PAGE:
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Shetland tourism boost as Geopark status renewed

he Remote Island of Foula near the Shetland Islands

he Remote Island of Foula near the Shetland Islands

  • by FRANK URQUHART
 

SHETLAND has secured designation as a member of the European Geoparks Network for another four years in a major boost for the islands’ tourism economy.

There are currently only 100 Geoparks in 28 countries across the globe - 58 of them within the European Network.

Geoparks are designated sites of geological importance which play an essential part in promoting tourism.

A spokeswoman for the Shetland Amenity Trust and Geopark Shetland said today that officials of the European Geoparks Network had unanimously decided to retain Shetland within the network at a meeting of the EGN Coordinating Committee in Italy earlier this month.

She continued: “Geopark Shetland has secured over £200,000 in funding since joining the European Geopark Network in 2009. The Geopark has seen year-on-year increases in awareness of Geopark status. In 2012 76 per cent of those surveyed knew that Shetland was a Geopark and 11 per cent of respondents from outside Shetland said the Geopark was part of their reason for visiting the islands. Assuming average visitor spend of £20, this indicates that Geopark status brings an additional £110,000 per year in tourism revenue to Shetland from 11 per cent of the 50,000 visitors to the Geopark.”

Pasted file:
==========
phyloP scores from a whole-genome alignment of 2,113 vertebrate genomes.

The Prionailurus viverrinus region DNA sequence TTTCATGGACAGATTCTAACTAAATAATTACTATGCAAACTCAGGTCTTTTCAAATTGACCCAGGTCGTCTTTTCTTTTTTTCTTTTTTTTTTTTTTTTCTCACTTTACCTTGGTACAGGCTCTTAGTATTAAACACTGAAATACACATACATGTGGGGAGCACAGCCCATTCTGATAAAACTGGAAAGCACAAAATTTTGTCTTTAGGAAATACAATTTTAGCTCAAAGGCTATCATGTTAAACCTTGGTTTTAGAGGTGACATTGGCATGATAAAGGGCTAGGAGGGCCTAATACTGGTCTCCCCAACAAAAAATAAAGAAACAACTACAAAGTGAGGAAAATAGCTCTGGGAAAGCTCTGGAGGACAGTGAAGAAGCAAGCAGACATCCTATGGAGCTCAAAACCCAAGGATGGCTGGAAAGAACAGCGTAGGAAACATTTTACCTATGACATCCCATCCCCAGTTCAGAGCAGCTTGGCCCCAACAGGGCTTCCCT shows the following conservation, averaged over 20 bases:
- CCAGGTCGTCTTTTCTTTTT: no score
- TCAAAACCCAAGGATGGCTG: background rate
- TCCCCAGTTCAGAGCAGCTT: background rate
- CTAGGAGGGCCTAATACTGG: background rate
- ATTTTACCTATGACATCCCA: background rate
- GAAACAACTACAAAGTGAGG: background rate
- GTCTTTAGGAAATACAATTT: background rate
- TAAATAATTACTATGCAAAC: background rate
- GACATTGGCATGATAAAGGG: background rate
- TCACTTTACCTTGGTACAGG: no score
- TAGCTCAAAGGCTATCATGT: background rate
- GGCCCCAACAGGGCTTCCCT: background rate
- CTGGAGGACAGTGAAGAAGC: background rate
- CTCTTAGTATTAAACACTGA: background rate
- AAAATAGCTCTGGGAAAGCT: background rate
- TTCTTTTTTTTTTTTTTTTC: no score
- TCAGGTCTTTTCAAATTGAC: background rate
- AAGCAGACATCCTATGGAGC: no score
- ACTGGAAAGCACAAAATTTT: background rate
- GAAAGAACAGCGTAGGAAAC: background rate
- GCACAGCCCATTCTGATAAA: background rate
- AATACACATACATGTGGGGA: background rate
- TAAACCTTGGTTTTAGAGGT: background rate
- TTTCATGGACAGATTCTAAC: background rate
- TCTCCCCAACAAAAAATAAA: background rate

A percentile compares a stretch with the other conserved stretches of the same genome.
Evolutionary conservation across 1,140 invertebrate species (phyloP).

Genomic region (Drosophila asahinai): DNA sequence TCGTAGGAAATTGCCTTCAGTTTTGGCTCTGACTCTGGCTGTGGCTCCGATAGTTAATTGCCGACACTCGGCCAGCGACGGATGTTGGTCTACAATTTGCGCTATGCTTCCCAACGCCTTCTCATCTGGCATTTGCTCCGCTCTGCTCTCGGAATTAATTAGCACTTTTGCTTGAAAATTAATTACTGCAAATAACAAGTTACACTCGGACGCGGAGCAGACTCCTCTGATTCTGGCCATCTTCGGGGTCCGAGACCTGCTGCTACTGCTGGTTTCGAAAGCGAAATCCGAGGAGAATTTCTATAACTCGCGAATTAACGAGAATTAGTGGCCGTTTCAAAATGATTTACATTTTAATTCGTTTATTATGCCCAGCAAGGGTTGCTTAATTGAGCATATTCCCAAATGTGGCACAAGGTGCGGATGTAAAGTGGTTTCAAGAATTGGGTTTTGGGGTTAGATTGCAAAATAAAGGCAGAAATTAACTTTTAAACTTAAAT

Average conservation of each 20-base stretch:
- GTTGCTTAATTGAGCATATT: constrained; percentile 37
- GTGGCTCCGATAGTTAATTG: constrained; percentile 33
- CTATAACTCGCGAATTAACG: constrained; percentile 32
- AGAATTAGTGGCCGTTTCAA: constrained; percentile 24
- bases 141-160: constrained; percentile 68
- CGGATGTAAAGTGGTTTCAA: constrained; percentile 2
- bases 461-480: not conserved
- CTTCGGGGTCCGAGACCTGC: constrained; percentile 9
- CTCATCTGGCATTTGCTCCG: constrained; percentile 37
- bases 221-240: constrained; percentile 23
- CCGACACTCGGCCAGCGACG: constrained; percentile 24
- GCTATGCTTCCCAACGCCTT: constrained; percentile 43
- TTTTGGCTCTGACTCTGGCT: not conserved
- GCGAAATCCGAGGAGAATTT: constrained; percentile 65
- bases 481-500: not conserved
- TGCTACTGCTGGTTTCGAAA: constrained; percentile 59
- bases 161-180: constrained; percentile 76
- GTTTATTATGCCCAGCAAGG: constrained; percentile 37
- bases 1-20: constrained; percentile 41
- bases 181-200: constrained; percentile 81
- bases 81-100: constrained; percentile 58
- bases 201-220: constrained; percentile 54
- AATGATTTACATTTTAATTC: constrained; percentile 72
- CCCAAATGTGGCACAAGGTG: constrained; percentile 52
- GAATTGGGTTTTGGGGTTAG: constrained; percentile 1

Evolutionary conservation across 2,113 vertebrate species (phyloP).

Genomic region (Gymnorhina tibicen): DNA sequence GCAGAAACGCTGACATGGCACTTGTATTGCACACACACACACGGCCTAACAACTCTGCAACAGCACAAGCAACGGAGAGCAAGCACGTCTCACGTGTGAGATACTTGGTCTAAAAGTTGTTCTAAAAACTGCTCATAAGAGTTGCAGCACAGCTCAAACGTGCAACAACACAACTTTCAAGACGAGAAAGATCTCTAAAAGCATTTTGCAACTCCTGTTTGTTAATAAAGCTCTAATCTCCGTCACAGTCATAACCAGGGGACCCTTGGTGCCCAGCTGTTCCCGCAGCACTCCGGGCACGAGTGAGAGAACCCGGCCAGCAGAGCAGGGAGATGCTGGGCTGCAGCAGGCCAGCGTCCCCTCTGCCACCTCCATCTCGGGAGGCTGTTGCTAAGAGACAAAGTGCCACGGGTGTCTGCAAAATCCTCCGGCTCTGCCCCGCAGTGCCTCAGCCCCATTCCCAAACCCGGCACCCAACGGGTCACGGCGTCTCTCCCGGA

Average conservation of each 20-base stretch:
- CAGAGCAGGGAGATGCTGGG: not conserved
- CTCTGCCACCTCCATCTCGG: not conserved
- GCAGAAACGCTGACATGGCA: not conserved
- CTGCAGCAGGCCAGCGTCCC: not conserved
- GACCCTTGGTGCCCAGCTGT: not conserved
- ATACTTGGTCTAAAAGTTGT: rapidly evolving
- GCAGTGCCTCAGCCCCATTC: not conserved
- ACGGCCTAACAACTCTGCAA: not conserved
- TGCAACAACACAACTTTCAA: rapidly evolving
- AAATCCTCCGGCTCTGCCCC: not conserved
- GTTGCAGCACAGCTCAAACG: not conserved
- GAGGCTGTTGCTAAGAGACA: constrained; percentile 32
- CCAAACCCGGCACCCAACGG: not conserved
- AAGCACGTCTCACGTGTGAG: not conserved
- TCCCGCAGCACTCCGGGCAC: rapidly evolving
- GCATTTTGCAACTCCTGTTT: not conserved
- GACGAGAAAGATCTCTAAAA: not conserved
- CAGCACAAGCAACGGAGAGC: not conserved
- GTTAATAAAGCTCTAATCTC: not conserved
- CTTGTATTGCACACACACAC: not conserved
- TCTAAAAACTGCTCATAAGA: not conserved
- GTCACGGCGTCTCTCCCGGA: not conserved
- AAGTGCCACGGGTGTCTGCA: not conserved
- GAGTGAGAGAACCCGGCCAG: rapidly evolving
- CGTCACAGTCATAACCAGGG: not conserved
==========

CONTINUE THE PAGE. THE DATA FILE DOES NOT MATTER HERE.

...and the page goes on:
Robina Barton, Geopark Shetland’s Geology Project Officer, said: “We are thrilled to retain our hard won membership of the European and Global Geoparks Networks and we will be doing our best to capitalise on this membership in the coming years with support from the Scottish Government, so that we can really benefit the people of Shetland – particularly through tourism and lifelong learning. A report from the UNESCO National Commission makes clear that Geoparks are making a difference both in terms of community opportunities and direct financial benefit and that is only going to increase as the Global Network expands and develops.”

She explained: “New projects include Northern Georoutes – a collaboration with Geoparks from Norway, Iceland and Canada which seeks to promote Geoparks within the North Atlantic Region as tourist destinations and develop travel packages in partnership with local tourism providers.”

SEE ALSO:

Geopark funding for Shetland and Highlands

 

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